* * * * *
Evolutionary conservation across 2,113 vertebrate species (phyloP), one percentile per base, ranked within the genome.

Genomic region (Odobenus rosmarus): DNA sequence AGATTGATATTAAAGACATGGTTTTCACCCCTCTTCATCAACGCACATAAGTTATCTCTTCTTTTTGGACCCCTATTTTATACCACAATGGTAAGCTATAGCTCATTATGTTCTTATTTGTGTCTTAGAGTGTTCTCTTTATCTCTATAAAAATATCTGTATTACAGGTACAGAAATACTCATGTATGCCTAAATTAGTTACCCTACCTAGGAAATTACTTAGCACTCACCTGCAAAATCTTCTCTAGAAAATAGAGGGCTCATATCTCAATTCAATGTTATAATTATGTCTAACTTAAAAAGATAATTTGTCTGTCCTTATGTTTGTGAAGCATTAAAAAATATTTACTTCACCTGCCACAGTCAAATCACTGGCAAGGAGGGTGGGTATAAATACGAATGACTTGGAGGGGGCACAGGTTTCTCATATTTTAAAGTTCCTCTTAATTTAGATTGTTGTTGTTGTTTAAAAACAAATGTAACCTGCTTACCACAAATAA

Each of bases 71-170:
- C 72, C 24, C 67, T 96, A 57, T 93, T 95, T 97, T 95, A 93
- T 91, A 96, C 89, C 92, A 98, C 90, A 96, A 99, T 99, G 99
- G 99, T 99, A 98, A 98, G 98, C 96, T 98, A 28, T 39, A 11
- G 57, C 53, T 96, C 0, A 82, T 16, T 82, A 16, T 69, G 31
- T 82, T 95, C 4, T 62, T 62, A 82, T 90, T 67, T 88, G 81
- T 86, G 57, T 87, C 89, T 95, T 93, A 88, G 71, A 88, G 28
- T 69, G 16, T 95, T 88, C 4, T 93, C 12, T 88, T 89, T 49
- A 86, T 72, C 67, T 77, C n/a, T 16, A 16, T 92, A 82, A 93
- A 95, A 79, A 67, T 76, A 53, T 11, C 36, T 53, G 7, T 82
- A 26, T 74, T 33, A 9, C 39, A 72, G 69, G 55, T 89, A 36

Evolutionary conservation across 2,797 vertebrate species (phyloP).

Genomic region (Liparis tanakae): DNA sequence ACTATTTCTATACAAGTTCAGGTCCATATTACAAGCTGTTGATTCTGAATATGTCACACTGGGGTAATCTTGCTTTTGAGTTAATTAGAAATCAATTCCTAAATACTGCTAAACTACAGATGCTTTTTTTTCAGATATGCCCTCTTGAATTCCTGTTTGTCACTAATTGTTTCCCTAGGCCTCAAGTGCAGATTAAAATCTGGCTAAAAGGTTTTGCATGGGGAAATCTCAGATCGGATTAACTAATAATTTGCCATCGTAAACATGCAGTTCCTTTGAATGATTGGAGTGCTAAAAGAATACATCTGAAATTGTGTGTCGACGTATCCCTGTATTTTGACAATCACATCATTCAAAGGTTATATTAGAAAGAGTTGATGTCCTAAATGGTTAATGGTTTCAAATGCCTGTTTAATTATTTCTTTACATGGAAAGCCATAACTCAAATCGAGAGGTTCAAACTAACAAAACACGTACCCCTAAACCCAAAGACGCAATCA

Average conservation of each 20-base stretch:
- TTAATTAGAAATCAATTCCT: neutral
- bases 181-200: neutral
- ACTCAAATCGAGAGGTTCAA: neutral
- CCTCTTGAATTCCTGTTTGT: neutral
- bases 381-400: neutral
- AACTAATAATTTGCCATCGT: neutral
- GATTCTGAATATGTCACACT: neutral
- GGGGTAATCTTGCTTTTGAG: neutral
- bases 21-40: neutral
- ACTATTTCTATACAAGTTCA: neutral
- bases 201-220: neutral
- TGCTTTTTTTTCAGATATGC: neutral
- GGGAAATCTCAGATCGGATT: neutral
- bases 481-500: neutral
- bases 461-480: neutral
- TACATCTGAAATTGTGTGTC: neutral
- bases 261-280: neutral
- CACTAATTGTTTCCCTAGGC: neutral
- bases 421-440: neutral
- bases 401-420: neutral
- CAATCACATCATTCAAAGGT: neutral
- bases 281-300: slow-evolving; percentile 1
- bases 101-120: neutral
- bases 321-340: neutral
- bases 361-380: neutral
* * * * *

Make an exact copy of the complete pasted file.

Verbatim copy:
Evolutionary conservation across 2,113 vertebrate species (phyloP), one percentile per base, ranked within the genome.

Genomic region (Odobenus rosmarus): DNA sequence AGATTGATATTAAAGACATGGTTTTCACCCCTCTTCATCAACGCACATAAGTTATCTCTTCTTTTTGGACCCCTATTTTATACCACAATGGTAAGCTATAGCTCATTATGTTCTTATTTGTGTCTTAGAGTGTTCTCTTTATCTCTATAAAAATATCTGTATTACAGGTACAGAAATACTCATGTATGCCTAAATTAGTTACCCTACCTAGGAAATTACTTAGCACTCACCTGCAAAATCTTCTCTAGAAAATAGAGGGCTCATATCTCAATTCAATGTTATAATTATGTCTAACTTAAAAAGATAATTTGTCTGTCCTTATGTTTGTGAAGCATTAAAAAATATTTACTTCACCTGCCACAGTCAAATCACTGGCAAGGAGGGTGGGTATAAATACGAATGACTTGGAGGGGGCACAGGTTTCTCATATTTTAAAGTTCCTCTTAATTTAGATTGTTGTTGTTGTTTAAAAACAAATGTAACCTGCTTACCACAAATAA

Each of bases 71-170:
- C 72, C 24, C 67, T 96, A 57, T 93, T 95, T 97, T 95, A 93
- T 91, A 96, C 89, C 92, A 98, C 90, A 96, A 99, T 99, G 99
- G 99, T 99, A 98, A 98, G 98, C 96, T 98, A 28, T 39, A 11
- G 57, C 53, T 96, C 0, A 82, T 16, T 82, A 16, T 69, G 31
- T 82, T 95, C 4, T 62, T 62, A 82, T 90, T 67, T 88, G 81
- T 86, G 57, T 87, C 89, T 95, T 93, A 88, G 71, A 88, G 28
- T 69, G 16, T 95, T 88, C 4, T 93, C 12, T 88, T 89, T 49
- A 86, T 72, C 67, T 77, C n/a, T 16, A 16, T 92, A 82, A 93
- A 95, A 79, A 67, T 76, A 53, T 11, C 36, T 53, G 7, T 82
- A 26, T 74, T 33, A 9, C 39, A 72, G 69, G 55, T 89, A 36

Evolutionary conservation across 2,797 vertebrate species (phyloP).

Genomic region (Liparis tanakae): DNA sequence ACTATTTCTATACAAGTTCAGGTCCATATTACAAGCTGTTGATTCTGAATATGTCACACTGGGGTAATCTTGCTTTTGAGTTAATTAGAAATCAATTCCTAAATACTGCTAAACTACAGATGCTTTTTTTTCAGATATGCCCTCTTGAATTCCTGTTTGTCACTAATTGTTTCCCTAGGCCTCAAGTGCAGATTAAAATCTGGCTAAAAGGTTTTGCATGGGGAAATCTCAGATCGGATTAACTAATAATTTGCCATCGTAAACATGCAGTTCCTTTGAATGATTGGAGTGCTAAAAGAATACATCTGAAATTGTGTGTCGACGTATCCCTGTATTTTGACAATCACATCATTCAAAGGTTATATTAGAAAGAGTTGATGTCCTAAATGGTTAATGGTTTCAAATGCCTGTTTAATTATTTCTTTACATGGAAAGCCATAACTCAAATCGAGAGGTTCAAACTAACAAAACACGTACCCCTAAACCCAAAGACGCAATCA

Average conservation of each 20-base stretch:
- TTAATTAGAAATCAATTCCT: neutral
- bases 181-200: neutral
- ACTCAAATCGAGAGGTTCAA: neutral
- CCTCTTGAATTCCTGTTTGT: neutral
- bases 381-400: neutral
- AACTAATAATTTGCCATCGT: neutral
- GATTCTGAATATGTCACACT: neutral
- GGGGTAATCTTGCTTTTGAG: neutral
- bases 21-40: neutral
- ACTATTTCTATACAAGTTCA: neutral
- bases 201-220: neutral
- TGCTTTTTTTTCAGATATGC: neutral
- GGGAAATCTCAGATCGGATT: neutral
- bases 481-500: neutral
- bases 461-480: neutral
- TACATCTGAAATTGTGTGTC: neutral
- bases 261-280: neutral
- CACTAATTGTTTCCCTAGGC: neutral
- bases 421-440: neutral
- bases 401-420: neutral
- CAATCACATCATTCAAAGGT: neutral
- bases 281-300: slow-evolving; percentile 1
- bases 101-120: neutral
- bases 321-340: neutral
- bases 361-380: neutral